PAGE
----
Lee D, Kalff A, Low M, Gangatharan S, Ho P, Bajel A, Ritchie D, Grigg A, Spencer A.
Br J Haematol. 2013 Aug;162(3):371-5.


2. Histone deacetylase (HDAC) inhibitors as single agents induce multiple myeloma cell death principally through the inhibition of class I HDAC.
Mithraprabhu S, Khong T, Jones SS, Spencer A.
Br J Haematol. 2013 Aug;162(4):559-62.


3. MEK inhibitors as a chemotherapeutic intervention in multiple myeloma.
Chang-Yew Leow C, Gerondakis S, Spencer A.
Blood Cancer J. 2013 Mar 22;3:e105.


4. The t(4;14) translocation and FGFR3 overexpression in multiple myeloma: prognostic implications and current clinical strategies.
Kalff A, Spencer A.
Blood Cancer J. 2012 Sep 7;2:e89.


Curtis Lab Publication
From Cedric Tremblay


Our last article, resulting from a collaboration with Dr Matthew McCormack, describing the dependance of leukemic stem cells to Lyl1 in the LMO2 T-ALL mouse model.


http://www.ncbi.nlm.nih.gov/pubmed/23926305


Professor Hatem Salem awarded 2011 David de Kretser Medal


Professor David de Kretser, former Governor of Victoria, presented the Monash University 2011 David de Kretser Medal to Professor Hatem Salem, Director of the Australian Centre for Blood Diseases on 7 June. The medal is awarded for exceptional contributions to the Faculty and to medical science generally. Posted 7/6/12


Biennial Award for Contributions to Hemostasis for Prof Shaun Jackson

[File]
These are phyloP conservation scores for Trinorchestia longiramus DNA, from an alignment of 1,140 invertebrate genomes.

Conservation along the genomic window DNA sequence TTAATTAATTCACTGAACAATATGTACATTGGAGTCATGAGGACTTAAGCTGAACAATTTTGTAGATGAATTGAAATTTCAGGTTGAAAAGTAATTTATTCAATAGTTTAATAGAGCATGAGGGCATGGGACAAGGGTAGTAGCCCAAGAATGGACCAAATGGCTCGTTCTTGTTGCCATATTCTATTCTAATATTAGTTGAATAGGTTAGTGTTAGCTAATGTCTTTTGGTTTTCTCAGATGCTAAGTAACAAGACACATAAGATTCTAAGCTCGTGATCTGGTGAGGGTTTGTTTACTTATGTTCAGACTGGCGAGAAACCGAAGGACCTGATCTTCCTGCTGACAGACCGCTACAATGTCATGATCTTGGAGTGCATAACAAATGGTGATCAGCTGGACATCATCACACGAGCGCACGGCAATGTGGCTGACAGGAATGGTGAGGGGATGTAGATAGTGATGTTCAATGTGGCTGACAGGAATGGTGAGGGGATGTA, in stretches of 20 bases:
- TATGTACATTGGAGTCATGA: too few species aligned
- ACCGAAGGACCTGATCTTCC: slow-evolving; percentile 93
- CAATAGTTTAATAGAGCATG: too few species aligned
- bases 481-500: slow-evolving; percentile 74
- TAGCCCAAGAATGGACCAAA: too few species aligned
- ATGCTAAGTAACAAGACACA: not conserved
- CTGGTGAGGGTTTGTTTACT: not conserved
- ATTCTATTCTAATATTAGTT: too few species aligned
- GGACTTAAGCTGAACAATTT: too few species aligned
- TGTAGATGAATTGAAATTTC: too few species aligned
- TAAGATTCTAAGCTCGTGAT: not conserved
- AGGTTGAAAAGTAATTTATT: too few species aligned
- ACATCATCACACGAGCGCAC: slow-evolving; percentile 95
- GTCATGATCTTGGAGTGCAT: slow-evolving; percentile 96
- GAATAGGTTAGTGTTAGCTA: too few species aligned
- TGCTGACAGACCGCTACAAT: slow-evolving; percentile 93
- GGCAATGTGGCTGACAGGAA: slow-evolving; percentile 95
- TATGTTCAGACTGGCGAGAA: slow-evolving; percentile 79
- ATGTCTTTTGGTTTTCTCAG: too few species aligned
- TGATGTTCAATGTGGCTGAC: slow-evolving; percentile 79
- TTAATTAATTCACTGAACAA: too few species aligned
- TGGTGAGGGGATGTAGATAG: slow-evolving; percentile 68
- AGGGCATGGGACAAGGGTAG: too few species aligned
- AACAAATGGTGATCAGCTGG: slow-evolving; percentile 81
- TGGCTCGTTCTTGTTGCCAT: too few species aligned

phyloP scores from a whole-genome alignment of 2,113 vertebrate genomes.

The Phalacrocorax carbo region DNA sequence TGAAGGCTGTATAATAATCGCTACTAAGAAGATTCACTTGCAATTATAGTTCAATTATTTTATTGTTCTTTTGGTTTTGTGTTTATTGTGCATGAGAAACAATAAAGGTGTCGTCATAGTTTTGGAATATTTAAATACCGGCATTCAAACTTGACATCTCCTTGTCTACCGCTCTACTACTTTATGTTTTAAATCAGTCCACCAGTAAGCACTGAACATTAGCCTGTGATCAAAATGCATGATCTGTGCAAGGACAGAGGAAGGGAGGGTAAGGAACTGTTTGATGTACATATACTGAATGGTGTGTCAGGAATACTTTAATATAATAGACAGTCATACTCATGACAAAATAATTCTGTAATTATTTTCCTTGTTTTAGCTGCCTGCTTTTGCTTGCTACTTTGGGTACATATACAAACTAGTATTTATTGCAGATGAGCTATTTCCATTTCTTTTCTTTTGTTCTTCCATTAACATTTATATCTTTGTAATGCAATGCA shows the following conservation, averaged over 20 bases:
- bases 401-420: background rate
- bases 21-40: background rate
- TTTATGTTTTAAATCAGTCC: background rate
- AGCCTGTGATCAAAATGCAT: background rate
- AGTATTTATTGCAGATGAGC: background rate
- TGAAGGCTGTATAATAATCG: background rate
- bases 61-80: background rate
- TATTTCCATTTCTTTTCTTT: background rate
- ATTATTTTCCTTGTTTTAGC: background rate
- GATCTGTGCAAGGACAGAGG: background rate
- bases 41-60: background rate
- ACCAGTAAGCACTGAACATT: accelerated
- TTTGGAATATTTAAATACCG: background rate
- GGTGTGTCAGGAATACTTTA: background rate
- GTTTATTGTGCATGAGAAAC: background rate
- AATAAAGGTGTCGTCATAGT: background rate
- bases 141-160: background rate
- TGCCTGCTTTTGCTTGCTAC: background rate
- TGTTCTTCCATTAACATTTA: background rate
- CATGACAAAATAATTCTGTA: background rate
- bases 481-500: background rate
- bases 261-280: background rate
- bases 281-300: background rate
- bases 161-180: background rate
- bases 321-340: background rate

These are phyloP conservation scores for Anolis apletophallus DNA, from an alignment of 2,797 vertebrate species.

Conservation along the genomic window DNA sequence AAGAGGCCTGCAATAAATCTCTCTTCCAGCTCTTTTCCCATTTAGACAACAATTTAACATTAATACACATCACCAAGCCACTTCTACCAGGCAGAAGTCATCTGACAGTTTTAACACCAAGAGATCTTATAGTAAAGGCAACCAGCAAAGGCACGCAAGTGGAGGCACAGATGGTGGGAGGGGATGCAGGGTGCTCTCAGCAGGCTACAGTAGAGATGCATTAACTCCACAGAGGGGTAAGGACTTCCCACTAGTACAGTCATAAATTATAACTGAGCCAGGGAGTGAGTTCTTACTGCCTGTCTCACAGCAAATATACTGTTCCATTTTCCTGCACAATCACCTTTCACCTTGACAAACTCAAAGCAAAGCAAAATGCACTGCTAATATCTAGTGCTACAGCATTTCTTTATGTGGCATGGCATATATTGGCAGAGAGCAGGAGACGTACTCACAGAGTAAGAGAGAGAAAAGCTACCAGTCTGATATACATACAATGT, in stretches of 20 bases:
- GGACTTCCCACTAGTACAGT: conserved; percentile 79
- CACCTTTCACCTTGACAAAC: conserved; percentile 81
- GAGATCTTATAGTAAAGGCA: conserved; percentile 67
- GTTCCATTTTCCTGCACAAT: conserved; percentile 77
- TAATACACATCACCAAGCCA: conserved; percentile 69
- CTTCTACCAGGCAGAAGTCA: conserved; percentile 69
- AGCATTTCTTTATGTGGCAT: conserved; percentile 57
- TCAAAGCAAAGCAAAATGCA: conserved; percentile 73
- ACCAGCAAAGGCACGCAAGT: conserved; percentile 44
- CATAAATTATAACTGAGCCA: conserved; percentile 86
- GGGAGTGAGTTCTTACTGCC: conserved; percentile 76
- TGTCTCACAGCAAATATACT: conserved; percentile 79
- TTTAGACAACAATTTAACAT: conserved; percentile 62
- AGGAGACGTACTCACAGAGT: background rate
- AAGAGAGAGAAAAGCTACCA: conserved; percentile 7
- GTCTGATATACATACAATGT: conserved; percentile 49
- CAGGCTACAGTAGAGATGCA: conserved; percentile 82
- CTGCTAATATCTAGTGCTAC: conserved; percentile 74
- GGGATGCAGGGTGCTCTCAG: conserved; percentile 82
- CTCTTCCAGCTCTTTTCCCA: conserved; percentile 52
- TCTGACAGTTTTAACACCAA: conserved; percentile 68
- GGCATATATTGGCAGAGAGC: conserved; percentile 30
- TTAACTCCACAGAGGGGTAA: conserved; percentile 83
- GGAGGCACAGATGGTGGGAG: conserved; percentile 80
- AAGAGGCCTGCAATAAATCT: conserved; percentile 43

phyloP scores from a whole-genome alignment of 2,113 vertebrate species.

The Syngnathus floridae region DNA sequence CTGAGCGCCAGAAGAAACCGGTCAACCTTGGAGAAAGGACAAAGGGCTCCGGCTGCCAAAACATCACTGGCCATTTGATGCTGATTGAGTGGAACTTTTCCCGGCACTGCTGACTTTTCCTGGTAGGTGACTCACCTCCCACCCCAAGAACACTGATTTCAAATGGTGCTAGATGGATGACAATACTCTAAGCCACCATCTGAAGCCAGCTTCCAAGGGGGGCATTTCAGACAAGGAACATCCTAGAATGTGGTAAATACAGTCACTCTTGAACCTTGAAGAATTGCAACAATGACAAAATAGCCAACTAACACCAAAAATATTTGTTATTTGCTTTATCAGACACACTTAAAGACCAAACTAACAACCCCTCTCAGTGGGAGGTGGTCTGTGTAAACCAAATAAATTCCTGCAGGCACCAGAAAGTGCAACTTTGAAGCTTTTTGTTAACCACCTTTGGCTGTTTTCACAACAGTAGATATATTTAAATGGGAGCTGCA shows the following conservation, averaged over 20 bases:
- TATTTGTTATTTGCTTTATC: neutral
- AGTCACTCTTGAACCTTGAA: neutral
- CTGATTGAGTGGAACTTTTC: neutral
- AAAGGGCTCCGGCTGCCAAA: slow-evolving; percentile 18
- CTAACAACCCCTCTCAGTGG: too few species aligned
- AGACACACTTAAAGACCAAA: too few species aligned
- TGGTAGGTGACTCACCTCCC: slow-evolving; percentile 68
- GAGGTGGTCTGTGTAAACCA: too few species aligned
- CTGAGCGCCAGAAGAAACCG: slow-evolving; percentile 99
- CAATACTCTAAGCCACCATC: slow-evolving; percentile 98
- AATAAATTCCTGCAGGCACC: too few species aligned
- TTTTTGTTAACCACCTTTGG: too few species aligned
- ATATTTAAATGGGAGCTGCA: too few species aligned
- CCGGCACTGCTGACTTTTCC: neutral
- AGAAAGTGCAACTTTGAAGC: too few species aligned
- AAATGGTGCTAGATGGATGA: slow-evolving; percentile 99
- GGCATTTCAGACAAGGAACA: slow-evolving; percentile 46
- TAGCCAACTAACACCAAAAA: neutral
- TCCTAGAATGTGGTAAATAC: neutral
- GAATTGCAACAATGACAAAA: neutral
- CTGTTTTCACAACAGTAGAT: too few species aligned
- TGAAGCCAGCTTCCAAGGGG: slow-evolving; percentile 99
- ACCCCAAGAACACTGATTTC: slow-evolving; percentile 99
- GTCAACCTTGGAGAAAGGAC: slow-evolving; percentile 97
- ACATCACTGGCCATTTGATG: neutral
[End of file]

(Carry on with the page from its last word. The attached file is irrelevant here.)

Professor Shaun Jackson has been awarded a Biennial Award for Contributions to Hemostasis (BACH) Investigator Recognition Award by the International Society on Thrombosis and Haemostasis (ISTH). Professor Jackson was presented with his award at the recent biennial Congress of the Society held in Kyoto, Japan. It is an honour to be recognised by my peers in this way,” said Professor Jackson. “Our laboratory has discovered a new mechanism promoting blood clot formation that may play an important role in promoting disease-causing blood clots. We have also developed a new class of anticlotting therapies that appear to be safer and more effective than existing anticlotting agents, such as aspirin and clopidogrel. These new agents are currently undergoing clinical evaluation and have considerable potential in the treatment of heart disease and stroke.


Member of the Order of Australia Awarded to Professor Hatem Salem


Congratulations to Professor Hatem Salem who has been awarded the Member of the Order of Australia (AM) for service to medicine in the field of haematology as a clinician, educator and researcher and also through the establishment of the Australian Centre for Blood Diseases. For further details about this award please click here